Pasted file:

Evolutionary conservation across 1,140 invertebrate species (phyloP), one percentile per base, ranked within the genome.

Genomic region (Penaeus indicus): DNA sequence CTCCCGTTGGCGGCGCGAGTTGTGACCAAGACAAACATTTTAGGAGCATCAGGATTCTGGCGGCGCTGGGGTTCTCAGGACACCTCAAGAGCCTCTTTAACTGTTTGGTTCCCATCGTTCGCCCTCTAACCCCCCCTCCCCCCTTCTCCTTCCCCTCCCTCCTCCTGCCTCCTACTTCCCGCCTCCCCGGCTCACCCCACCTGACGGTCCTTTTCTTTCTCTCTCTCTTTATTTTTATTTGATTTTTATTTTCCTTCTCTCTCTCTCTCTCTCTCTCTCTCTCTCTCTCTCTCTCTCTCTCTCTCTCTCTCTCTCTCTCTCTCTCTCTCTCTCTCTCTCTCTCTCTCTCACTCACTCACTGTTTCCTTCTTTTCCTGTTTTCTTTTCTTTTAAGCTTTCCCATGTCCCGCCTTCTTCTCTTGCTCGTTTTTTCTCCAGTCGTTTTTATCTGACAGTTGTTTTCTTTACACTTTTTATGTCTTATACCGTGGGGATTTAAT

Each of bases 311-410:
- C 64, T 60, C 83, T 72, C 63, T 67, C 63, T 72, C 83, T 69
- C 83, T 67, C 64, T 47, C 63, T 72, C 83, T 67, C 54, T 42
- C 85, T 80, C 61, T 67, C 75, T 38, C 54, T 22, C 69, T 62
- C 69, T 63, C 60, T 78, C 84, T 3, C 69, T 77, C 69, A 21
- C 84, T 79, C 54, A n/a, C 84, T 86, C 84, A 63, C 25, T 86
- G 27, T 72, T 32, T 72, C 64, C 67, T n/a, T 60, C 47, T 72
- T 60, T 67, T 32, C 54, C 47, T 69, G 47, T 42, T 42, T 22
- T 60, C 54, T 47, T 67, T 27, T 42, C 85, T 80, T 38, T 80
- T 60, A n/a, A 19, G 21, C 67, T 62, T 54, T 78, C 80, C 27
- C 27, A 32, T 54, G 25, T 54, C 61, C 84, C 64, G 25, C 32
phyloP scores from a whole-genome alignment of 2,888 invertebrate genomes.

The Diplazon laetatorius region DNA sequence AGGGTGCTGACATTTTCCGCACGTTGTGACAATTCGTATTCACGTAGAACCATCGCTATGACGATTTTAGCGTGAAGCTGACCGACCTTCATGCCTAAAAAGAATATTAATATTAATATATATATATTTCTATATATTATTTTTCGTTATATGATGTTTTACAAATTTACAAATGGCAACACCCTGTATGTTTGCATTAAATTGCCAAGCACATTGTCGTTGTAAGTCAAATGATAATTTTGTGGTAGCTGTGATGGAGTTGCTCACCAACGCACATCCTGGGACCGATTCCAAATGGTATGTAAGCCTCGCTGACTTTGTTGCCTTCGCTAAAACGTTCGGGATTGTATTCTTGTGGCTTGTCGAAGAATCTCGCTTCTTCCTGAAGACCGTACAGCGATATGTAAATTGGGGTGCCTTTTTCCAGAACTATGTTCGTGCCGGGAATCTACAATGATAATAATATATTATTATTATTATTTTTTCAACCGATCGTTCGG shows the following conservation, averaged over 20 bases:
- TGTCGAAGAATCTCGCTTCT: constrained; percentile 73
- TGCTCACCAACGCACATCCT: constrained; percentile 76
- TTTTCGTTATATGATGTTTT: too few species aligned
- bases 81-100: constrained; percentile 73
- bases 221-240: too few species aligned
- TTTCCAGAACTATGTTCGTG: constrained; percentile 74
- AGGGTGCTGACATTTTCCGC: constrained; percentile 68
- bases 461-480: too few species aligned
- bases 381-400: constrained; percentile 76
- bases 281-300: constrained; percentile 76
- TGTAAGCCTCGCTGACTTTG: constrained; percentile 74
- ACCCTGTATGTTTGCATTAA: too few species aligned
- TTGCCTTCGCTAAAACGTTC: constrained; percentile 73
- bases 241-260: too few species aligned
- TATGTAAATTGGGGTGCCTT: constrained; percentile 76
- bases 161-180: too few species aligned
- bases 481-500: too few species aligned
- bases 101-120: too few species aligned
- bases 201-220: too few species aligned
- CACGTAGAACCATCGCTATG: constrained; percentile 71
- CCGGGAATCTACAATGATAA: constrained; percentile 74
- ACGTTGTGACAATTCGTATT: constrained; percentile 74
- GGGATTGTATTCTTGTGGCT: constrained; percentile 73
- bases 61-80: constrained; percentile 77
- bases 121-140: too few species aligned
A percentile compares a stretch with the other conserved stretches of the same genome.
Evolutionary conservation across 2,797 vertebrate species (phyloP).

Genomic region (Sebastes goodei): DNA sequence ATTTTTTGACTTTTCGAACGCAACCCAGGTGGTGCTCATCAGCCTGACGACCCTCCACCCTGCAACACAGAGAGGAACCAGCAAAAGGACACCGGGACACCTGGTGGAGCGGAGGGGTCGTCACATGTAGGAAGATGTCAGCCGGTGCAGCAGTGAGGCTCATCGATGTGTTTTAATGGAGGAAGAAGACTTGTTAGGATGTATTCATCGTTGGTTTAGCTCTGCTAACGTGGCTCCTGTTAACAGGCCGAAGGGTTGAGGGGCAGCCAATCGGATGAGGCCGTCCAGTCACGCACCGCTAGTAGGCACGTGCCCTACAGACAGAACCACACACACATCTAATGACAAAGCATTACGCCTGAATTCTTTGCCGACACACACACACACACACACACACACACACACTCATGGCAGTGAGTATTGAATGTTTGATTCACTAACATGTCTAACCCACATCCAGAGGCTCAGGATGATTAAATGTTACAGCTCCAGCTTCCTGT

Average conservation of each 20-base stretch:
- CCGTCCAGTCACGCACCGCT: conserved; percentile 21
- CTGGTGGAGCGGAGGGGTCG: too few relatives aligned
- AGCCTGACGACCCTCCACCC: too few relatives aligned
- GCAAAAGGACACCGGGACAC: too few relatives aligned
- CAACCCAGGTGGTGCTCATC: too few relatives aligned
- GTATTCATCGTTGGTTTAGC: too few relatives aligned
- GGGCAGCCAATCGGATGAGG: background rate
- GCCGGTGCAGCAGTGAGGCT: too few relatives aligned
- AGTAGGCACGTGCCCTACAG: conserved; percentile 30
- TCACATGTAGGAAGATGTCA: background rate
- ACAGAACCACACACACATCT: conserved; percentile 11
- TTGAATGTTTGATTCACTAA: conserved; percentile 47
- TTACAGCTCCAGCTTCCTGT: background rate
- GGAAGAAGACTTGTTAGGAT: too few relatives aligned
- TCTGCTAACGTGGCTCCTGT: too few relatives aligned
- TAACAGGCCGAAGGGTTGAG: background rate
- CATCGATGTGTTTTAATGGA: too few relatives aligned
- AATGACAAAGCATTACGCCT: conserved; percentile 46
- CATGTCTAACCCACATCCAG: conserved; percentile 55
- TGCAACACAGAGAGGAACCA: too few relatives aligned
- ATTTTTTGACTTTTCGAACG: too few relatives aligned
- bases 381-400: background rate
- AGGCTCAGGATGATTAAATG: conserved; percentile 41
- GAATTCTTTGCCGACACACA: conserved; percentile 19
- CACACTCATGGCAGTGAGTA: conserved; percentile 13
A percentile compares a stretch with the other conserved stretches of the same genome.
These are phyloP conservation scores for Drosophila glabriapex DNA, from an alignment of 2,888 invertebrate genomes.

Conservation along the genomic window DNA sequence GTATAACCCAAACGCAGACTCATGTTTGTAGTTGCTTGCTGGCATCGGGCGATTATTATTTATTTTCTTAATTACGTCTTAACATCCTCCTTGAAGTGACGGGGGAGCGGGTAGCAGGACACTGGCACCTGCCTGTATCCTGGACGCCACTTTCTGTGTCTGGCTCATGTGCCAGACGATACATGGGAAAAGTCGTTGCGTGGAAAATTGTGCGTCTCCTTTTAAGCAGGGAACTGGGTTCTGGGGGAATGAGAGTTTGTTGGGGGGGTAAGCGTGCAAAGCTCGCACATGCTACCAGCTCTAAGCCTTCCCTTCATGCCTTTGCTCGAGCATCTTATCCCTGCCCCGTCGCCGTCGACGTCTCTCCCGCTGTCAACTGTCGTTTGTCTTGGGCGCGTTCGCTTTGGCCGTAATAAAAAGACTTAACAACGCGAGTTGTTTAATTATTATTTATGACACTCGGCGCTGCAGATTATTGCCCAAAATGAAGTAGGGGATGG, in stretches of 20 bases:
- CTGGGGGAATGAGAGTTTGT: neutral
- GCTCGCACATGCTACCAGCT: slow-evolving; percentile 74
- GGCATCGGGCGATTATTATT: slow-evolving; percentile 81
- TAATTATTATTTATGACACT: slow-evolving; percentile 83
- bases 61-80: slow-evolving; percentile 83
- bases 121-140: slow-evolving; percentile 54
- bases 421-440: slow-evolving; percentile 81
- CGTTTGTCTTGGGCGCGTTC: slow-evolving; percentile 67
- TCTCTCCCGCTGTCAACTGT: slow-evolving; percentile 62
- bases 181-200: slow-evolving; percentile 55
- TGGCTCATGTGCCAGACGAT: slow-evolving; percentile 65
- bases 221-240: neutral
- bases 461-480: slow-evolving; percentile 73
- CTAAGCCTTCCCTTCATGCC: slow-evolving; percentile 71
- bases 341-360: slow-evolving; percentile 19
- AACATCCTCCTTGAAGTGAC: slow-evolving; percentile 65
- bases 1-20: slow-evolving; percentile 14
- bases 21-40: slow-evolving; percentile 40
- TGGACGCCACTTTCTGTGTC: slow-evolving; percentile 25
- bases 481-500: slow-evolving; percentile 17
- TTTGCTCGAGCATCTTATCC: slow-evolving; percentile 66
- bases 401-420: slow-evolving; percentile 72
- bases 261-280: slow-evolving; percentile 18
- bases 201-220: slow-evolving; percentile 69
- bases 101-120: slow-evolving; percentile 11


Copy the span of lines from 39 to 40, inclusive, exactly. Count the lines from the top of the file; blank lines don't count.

- bases 61-80: constrained; percentile 77
- bases 121-140: too few species aligned